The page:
It was midway through the 2007 season and Mike McRae was already agitated. His Canisius College baseball team was swept at home by Le Moyne and it was time for some much-needed soul searching.
Back-to-back setbacks proved to be the light-bulb moment for the program and six years later they are experiencing the ultimate breakthrough. The Golden Griffins (42-15), participants in the NCAA Tournament for the first time in school history, face a formidable task in playing North Carolina (52-8), the tournament’s top seed, at 6 p.m. today in Chapel Hill’s Boshamer Stadium.
“We’re going down there to face a bunch of college guys, too,” Canisius senior catcher Brooklyn Foster said. “You can’t let their No. 1 ranking get in your head too much. We’ve got nothing to lose, really, and we have to go down there and play our game.”
The Golden Griffins aren’t fearful of what’s to come.
The program that seemingly embraced a culture of losing prior to McRae’s arrival nine years ago has turned into one of the more consistent teams in the nation.
The Metro Atlantic Athletic Conference champions set both program and conference records for overall victories in a season with 42, and enter the NCAAs with a .737 winning percentage – which ranks 15th in the country.
“We are always trying to grow, we’re always trying to get better, we’re always trying to get better players and make the players we have in the program better,” McRae said. “Within that framework, I see a group where some of those lessons are sinking in.”
Prior to McRae taking over in 2005, Canisius combined to win 12 games over the three previous seasons.
“Failure was acceptable because they had done it for so long,” he said. “That’s a tough thing to break through.”
The Golden Griffins went 9-38 in McRae’s first season and 18-36 in 2006 and after back-to-back losses to Le Moyne dropped the team to 6-26 in ’07, McRae called a meeting and told his team to take a long look in the mirror. Are you here for the right reasons? What are your intentions? How committed are you to improving as a player and as a team?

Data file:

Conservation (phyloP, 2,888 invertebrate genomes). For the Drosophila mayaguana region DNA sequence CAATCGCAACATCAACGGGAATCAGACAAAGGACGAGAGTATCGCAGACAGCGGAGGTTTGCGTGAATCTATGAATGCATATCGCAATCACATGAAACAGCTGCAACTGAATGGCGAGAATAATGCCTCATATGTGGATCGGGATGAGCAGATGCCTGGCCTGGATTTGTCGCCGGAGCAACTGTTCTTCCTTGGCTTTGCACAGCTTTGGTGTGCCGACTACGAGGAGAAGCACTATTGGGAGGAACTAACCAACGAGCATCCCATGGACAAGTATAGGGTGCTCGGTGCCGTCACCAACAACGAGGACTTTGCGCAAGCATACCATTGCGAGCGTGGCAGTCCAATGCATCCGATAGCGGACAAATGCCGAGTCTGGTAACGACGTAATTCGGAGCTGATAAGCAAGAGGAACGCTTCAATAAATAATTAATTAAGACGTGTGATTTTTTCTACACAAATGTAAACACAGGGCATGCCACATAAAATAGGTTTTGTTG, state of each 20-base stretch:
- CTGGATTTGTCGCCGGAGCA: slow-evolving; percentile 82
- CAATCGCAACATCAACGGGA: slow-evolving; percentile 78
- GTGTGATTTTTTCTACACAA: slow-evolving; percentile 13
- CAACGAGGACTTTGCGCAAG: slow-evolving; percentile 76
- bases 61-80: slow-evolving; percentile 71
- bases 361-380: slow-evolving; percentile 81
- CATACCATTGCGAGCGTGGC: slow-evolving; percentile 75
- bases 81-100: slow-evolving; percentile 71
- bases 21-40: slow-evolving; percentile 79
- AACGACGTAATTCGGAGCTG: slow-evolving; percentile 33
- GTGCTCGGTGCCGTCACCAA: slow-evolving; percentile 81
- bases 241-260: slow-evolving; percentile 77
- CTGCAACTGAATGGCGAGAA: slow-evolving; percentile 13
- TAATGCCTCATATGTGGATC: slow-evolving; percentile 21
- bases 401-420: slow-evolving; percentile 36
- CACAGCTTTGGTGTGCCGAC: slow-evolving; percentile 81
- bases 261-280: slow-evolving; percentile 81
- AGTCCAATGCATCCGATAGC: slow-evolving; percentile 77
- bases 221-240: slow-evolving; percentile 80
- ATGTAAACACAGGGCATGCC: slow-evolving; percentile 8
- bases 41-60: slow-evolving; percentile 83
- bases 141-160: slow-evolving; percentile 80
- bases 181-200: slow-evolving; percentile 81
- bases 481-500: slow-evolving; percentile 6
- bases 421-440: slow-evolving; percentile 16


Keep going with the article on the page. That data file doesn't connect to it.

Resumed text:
“It’s not OK,” McRae told his team. “The school isn’t committed to losing, they’re putting in money and resources and they want us to grow and get better and it’s going to happen. Guys need to get on the train or get off.”
The team responded and dug in, finishing 14-9 the remainder of the season to make the MAAC Tournament for the first time. They’ve qualified for the postseason ever since.
“That really spearheaded things,” McRae said. “That taste made people hungry.”
McRae also credits the team’s success to great leadership, something he says is difficult to recruit.
“Everyone is playing video games and they shut it off when they lose,” he said. “To have somebody that says, ‘Hey, we just got whacked in the face and we need to recover from that.’ … When you have good leadership, those lessons can be spread more effectively.”
One of those leaders is hard-throwing junior Garrett Cortright, the 6-foot-5, 208-pound right-hander from Frontier High School. Cortright (11-3, 2.24) takes the mound today against Tar Heels right-hander Benton Moss (8-1, 3.56).
“Garrett has been throwing well all year,” said sophomore pitcher Rohn Pierce, the Newfane product. “Start after start he’s been doing great consistently. It gives us a lot of confidence going in.”
North Carolina, which tied LSU for the most wins at 52, doesn’t appear to have a glaring weakness. Of the players who started at least 50 games, only second baseman Mike Zolk is hitting under .300.
Senior first baseman Cody Stubbs went 10 for 22 (.455) with six RBIs en route to being named MVP of the ACC Tournament. Third baseman Colin Moran could be the top pick in the this year’s MLB Draft. Moss has the highest ERA among the four-man starting rotation that includes Kent Emanuel (2.11), Hobbs Johnson (2.14) and Chris Munnelly (2.36).
“Everybody in the lineup hits .300, everybody on the mound throws 90-plus and throws strikes,” McRae said. “They are where they’re at for a reason. When you see their facilities and resources, they’re going to get some of the best players in the country.”
A win today could enhance the reputation of McRae, who is signed through 2014. In a sport where the great teams emerge primarily from the South, Canisius is the only team in the Northeast with 33 or more wins in five of the last six seasons.
Larger programs will likely come calling but McRae doesn’t appear to have a wandering eye.
“The only thing I’m worried about right now,” he said, “is catching the flight for the game.”